What's on managers' minds this week

'Going through the fitness for purpose programme, what struck me was the robustness of information we need about the population we serve, and I don't know if we have the capacity in individual primary care trusts to do this,' says one PCT director of public health based in the north.

The Department of Health's fitness for purpose programme, launched last month, has caused a flurry of activity in those PCTs not set to merge this autumn.

Public health teams will have to examine not only how they measure the needs and demographic of their population but for the first time they are also required to check that patients are happy with the service they are getting.

'We need to be asking if we have the quality of information we need, asking our population if they are happy with the service we provide, and if we need to change that service to meet the needs of the population not just to make our jobs easier,' says another northern public health director.

'We also need to examine what the new roles of the director of public health and public health team are in this new NHS world,' they add.

Another director called on the government to define the role of public health observatories to support PCT teams in delivering the new agenda.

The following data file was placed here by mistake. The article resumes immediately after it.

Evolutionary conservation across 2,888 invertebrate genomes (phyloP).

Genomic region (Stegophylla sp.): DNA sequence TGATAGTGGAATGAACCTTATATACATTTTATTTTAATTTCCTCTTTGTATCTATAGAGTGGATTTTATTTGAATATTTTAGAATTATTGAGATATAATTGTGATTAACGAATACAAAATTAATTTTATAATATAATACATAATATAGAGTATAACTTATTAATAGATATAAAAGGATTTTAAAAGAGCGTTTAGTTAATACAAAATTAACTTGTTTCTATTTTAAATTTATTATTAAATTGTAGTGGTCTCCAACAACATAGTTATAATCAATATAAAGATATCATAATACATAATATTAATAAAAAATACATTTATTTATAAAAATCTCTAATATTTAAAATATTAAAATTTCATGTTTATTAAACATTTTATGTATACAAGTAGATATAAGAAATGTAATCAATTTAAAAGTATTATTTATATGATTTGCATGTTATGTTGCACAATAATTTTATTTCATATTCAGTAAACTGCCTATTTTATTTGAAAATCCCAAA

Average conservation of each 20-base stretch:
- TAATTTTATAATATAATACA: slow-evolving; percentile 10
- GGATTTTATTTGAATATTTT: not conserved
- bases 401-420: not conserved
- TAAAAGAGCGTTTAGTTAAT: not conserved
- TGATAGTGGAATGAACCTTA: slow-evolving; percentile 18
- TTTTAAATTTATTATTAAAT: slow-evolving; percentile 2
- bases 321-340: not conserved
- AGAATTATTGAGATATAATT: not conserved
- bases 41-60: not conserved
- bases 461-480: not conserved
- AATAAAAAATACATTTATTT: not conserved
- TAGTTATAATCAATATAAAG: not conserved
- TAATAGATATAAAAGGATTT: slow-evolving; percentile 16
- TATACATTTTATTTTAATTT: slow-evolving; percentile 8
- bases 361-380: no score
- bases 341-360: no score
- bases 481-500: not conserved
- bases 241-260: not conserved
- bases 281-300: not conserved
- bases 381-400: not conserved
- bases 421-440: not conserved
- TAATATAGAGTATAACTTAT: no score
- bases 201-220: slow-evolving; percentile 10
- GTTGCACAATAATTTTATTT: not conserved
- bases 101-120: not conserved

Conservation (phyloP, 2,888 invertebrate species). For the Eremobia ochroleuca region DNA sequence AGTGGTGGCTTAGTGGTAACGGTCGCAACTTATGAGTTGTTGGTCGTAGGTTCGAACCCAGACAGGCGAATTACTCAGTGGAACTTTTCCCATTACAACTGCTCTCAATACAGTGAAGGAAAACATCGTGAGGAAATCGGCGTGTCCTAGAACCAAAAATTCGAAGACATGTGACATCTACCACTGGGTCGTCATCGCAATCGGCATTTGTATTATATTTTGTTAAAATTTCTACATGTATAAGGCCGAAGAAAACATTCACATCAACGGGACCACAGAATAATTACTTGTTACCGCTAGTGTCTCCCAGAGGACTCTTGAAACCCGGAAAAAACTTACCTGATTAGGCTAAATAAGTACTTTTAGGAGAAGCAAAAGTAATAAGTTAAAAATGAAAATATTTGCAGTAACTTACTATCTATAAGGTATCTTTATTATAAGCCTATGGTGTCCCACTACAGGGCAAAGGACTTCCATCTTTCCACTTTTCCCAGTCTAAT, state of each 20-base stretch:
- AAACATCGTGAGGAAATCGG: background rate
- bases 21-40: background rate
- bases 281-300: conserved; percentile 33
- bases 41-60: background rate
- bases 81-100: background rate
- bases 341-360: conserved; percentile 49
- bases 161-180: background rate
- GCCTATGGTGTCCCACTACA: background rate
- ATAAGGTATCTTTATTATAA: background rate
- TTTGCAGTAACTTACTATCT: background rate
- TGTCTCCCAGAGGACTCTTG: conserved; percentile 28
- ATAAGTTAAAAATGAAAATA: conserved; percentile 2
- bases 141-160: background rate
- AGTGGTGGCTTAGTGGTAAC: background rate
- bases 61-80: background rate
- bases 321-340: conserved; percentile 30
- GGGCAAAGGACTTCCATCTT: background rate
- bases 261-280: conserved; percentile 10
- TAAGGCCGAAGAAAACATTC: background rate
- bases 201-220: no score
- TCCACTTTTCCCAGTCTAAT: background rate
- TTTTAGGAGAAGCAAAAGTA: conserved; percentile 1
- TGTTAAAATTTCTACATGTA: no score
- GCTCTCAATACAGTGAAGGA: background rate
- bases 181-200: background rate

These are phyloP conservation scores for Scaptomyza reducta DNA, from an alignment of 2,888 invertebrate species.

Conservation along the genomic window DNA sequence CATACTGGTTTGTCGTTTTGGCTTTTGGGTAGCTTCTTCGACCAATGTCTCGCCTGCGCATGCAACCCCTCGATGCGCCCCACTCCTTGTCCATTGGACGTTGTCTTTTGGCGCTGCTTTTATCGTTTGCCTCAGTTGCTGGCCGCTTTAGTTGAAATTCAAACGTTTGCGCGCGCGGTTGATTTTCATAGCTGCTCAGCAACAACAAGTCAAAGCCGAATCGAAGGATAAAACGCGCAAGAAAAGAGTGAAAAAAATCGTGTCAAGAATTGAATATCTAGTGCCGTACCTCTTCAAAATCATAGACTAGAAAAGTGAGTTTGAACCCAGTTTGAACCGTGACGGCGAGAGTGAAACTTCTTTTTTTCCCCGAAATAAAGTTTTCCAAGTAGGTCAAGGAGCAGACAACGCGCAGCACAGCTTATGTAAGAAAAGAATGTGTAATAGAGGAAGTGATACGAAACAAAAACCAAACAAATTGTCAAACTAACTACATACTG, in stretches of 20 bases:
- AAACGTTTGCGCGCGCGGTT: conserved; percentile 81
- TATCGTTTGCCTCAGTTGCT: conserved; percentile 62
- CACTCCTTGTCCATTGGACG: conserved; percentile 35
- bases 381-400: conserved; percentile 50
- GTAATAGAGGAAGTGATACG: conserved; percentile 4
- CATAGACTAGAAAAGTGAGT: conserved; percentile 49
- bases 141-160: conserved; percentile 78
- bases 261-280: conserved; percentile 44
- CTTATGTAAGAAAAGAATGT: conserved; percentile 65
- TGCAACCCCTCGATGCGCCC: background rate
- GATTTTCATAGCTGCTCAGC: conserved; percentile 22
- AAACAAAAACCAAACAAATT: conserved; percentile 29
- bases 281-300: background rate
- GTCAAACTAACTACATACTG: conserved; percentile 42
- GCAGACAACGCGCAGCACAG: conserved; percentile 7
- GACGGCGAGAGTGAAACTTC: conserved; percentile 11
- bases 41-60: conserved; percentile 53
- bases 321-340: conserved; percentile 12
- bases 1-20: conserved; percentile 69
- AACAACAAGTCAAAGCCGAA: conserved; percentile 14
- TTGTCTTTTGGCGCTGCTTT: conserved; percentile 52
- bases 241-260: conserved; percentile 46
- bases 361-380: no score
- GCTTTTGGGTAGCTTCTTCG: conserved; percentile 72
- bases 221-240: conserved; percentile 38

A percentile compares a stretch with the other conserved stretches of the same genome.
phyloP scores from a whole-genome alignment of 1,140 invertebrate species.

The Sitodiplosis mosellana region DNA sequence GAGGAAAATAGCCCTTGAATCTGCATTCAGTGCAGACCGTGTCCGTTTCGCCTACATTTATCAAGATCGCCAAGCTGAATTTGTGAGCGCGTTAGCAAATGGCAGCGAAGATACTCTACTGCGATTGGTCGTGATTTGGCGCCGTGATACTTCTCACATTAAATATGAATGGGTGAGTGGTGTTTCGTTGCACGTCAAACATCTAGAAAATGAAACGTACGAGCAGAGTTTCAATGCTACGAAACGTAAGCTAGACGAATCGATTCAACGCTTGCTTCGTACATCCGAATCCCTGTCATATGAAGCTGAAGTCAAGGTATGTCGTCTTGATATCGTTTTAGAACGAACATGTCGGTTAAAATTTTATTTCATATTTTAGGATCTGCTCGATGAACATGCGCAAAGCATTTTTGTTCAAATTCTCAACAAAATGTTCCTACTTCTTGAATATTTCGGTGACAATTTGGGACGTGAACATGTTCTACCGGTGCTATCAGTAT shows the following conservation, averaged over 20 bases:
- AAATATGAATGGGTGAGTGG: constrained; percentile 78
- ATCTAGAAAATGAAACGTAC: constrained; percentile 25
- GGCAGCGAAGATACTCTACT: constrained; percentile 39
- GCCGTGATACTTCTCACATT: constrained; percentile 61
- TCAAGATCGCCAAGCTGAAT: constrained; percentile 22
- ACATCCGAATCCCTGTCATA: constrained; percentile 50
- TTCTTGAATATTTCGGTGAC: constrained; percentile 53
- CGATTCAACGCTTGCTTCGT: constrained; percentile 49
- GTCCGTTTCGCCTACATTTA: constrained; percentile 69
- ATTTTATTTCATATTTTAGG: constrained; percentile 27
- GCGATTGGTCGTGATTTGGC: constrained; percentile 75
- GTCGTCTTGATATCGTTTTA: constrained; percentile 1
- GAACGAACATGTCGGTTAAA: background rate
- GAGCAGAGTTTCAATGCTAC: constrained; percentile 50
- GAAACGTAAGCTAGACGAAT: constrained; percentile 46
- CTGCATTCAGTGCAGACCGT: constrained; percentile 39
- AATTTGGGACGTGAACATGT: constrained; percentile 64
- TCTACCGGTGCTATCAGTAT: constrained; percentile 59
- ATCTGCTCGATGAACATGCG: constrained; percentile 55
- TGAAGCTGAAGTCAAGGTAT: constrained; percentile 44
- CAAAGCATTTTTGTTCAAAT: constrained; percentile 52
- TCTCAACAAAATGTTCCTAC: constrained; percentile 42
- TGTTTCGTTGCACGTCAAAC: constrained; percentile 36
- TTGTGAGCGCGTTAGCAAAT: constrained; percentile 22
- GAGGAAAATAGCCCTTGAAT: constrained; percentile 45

'Public health observatories are very well placed to help us in this. They could provide the quality data analysts we need and help us to develop as really, really good business managers, perhaps we could commission this type of work from them.'

The government committed£10m per year to the observatories in its November 2004 white paper Choosing Health to develop a national public health and intelligence strategy. One public health director says that the observatories should also be tasked with analysing present and future need for local populations alongside this work.

Another asks whether PCTs will be able to properly predict not only the needs of their present population but what they will be in future.

'This is a big piece of work, but have we got the right people to do it?'